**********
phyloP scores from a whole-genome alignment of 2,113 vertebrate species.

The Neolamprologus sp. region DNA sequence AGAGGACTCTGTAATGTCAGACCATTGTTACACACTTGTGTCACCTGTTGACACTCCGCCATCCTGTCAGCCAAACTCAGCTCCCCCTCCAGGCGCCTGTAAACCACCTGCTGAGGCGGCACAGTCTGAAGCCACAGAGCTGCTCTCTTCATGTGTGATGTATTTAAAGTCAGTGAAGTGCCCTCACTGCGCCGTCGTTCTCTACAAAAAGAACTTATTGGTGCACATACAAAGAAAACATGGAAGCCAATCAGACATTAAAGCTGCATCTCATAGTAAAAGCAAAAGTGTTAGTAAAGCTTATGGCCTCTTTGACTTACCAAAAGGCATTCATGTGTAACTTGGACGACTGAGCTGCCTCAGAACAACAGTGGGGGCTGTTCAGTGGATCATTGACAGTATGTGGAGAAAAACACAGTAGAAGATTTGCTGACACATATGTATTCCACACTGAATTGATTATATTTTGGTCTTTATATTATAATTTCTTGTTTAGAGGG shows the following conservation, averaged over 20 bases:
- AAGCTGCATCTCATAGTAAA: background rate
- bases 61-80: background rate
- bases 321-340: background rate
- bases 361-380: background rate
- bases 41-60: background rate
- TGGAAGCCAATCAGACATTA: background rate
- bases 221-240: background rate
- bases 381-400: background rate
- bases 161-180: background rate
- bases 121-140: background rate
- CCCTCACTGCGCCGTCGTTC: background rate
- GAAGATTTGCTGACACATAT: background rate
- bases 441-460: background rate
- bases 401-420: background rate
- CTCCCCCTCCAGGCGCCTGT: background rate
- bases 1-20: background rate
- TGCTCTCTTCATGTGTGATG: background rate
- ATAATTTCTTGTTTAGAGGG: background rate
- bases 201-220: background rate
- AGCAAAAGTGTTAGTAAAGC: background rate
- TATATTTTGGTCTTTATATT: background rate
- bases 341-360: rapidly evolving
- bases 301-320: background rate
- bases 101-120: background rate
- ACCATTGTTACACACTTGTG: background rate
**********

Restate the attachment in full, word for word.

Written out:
phyloP scores from a whole-genome alignment of 2,113 vertebrate species.

The Neolamprologus sp. region DNA sequence AGAGGACTCTGTAATGTCAGACCATTGTTACACACTTGTGTCACCTGTTGACACTCCGCCATCCTGTCAGCCAAACTCAGCTCCCCCTCCAGGCGCCTGTAAACCACCTGCTGAGGCGGCACAGTCTGAAGCCACAGAGCTGCTCTCTTCATGTGTGATGTATTTAAAGTCAGTGAAGTGCCCTCACTGCGCCGTCGTTCTCTACAAAAAGAACTTATTGGTGCACATACAAAGAAAACATGGAAGCCAATCAGACATTAAAGCTGCATCTCATAGTAAAAGCAAAAGTGTTAGTAAAGCTTATGGCCTCTTTGACTTACCAAAAGGCATTCATGTGTAACTTGGACGACTGAGCTGCCTCAGAACAACAGTGGGGGCTGTTCAGTGGATCATTGACAGTATGTGGAGAAAAACACAGTAGAAGATTTGCTGACACATATGTATTCCACACTGAATTGATTATATTTTGGTCTTTATATTATAATTTCTTGTTTAGAGGG shows the following conservation, averaged over 20 bases:
- AAGCTGCATCTCATAGTAAA: background rate
- bases 61-80: background rate
- bases 321-340: background rate
- bases 361-380: background rate
- bases 41-60: background rate
- TGGAAGCCAATCAGACATTA: background rate
- bases 221-240: background rate
- bases 381-400: background rate
- bases 161-180: background rate
- bases 121-140: background rate
- CCCTCACTGCGCCGTCGTTC: background rate
- GAAGATTTGCTGACACATAT: background rate
- bases 441-460: background rate
- bases 401-420: background rate
- CTCCCCCTCCAGGCGCCTGT: background rate
- bases 1-20: background rate
- TGCTCTCTTCATGTGTGATG: background rate
- ATAATTTCTTGTTTAGAGGG: background rate
- bases 201-220: background rate
- AGCAAAAGTGTTAGTAAAGC: background rate
- TATATTTTGGTCTTTATATT: background rate
- bases 341-360: rapidly evolving
- bases 301-320: background rate
- bases 101-120: background rate
- ACCATTGTTACACACTTGTG: background rate